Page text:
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Posts Tagged ‘20th Century Literature’

we use the magazine to pump the book and vice versa

http://www.newyorker.com/online/blogs/books/2013/08/he-told-the-truth-about-his-time-john-ohara-butterfield-8.html?mbid=gnep&google_editors_picks=true

In the newest New Yorker we have rediscovered the ‘tack’ of John O’Hara, who happens to have the highest short story output for the magazine, in order to hype the re-release of his Depression-era novel from Penguin Classics. A grand waste of time? Yes, but only if you’re familiar with the author. This placement, it cannot be a ‘new thing’, is so J’en sais pas I have indeed vomited in my mouth once again. Though forgive me for ennui does certain things to a 32-year old man. In conclusion, simply, blah.

 

Evan Kerry

Aug. 2013

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This is the second book of Barbara Pym’s that I am reviewing for this blog.  It is set in a small English town that the titular Jane has just moved to. Prudence lives in London.  The book is told mostly over coffee and sherry by an omniscient narrator.  The book seeks to see what promise lies ahead for these two characters. Jane, late 30’s/early 40’s is the dedicated wife of a Vicar and Prudence hovers around the age of 30.  Both were at Oxford, Jane being Prudence’s tutor.  Seventeenth-century English verse dots the pages of the novel and serve to illuminate and sometimes confound the reader.  Jane is almost content being the wife of a Vicar, if only she could find a suitable husband for her dear friend Prudence.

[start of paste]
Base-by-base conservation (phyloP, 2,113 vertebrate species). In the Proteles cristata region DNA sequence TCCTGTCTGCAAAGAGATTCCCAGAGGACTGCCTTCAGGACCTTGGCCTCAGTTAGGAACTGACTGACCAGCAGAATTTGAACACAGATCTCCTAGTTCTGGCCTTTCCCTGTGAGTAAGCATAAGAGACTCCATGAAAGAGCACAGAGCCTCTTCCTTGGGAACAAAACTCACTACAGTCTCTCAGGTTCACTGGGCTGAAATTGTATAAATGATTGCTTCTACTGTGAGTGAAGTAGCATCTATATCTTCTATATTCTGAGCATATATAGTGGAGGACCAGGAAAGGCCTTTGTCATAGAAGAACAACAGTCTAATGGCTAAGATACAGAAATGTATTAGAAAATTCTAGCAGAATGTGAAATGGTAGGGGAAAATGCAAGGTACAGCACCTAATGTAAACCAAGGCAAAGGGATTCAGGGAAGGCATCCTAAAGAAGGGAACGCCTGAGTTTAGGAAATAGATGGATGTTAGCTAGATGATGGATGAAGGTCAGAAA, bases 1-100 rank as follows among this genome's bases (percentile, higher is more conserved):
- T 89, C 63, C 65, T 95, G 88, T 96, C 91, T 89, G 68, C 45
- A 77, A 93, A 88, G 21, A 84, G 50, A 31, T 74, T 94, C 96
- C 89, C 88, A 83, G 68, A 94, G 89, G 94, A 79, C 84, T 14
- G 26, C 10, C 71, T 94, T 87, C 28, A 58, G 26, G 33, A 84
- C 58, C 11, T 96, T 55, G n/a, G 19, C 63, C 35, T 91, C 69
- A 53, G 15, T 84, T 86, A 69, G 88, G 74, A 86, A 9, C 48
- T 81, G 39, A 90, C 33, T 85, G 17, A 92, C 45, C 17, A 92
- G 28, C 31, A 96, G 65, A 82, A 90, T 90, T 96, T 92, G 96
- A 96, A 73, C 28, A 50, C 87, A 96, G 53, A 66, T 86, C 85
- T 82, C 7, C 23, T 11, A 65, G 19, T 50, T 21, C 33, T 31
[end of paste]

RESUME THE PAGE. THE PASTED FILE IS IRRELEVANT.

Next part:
Midway through the novel we are given an accurate portrayal of just exactly where the field lies for these two characters: “And yet even she seemed to have missed something in life; her research, her studies of obscure seventeenth-century poets, had all come to nothing, and here she was, trying, though not very hard, to be an efficient clergyman’s wife, and with only very moderate success.  Compared with Jane’s life, Prudence’s seemed rich and full of promise.  She had her work, her independence, her life in London and her love for Arthur Grampian.  But tomorrow, if she wanted to, she could give it all up and fall in love with somebody else.  Lines of eligible and delightful men seemed to stretch before her, and with this pleasant prospect in mind she fell into a light sleep.”

One thing to note is Ms. Pym’s familiarity with the Church of England. Of the things that puzzled me were the High Altar, Evensong, Low Church/High Church, Michaelmas, the Curate and thurifer. What on earth are these things?  As a guy who went to Christian grade schools  and a Catholic High School, in the U.S. of course, I am completely foreign to these terms.

Towards the end of the novel, after the somewhat disastrous Fabian Driver affair, Prudence contemplates religion and comes up with the conclusion that she “…could have this kind of life if she wanted it; one couldn’t go on having romantic love affairs indefinitely.  One had to settle down sooner or later into the comfortable spinster or the contented or bored wife.”  On the last page of the novel Prudence is “…suddenly overwhelmed by the richness of her life.” A suitable way to end a sensible book.

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